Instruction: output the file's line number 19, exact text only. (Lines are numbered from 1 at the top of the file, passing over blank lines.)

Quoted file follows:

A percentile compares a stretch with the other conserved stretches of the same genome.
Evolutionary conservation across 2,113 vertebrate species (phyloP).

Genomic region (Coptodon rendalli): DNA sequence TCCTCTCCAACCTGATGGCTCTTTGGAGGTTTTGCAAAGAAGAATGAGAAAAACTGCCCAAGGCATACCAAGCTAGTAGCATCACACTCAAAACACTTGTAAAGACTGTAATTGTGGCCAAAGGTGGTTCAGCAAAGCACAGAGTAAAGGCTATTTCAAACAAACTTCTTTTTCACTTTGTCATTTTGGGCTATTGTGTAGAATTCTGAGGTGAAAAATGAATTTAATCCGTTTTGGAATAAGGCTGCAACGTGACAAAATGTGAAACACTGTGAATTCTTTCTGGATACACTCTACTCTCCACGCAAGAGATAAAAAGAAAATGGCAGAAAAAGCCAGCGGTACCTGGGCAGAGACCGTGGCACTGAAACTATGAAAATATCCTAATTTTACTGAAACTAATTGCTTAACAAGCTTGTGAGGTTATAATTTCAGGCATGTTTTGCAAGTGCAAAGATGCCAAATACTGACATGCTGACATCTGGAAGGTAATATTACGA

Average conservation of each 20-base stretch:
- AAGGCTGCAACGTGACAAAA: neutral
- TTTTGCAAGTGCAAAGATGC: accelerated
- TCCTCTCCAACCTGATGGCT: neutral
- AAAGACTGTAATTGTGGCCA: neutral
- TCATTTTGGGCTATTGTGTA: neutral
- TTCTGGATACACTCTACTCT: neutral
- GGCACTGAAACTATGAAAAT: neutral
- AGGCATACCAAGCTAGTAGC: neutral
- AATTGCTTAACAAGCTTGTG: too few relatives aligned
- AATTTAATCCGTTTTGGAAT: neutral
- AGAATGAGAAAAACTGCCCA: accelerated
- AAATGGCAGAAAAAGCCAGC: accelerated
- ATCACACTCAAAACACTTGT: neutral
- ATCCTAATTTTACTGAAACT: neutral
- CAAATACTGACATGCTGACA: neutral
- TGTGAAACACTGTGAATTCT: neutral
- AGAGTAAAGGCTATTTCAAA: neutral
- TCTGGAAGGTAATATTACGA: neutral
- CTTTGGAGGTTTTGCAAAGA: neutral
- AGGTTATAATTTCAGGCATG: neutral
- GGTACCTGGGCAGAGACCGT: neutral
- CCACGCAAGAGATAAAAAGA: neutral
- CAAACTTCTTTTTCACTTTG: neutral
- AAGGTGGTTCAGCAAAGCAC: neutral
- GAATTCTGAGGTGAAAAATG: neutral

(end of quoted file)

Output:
- CAAATACTGACATGCTGACA: neutral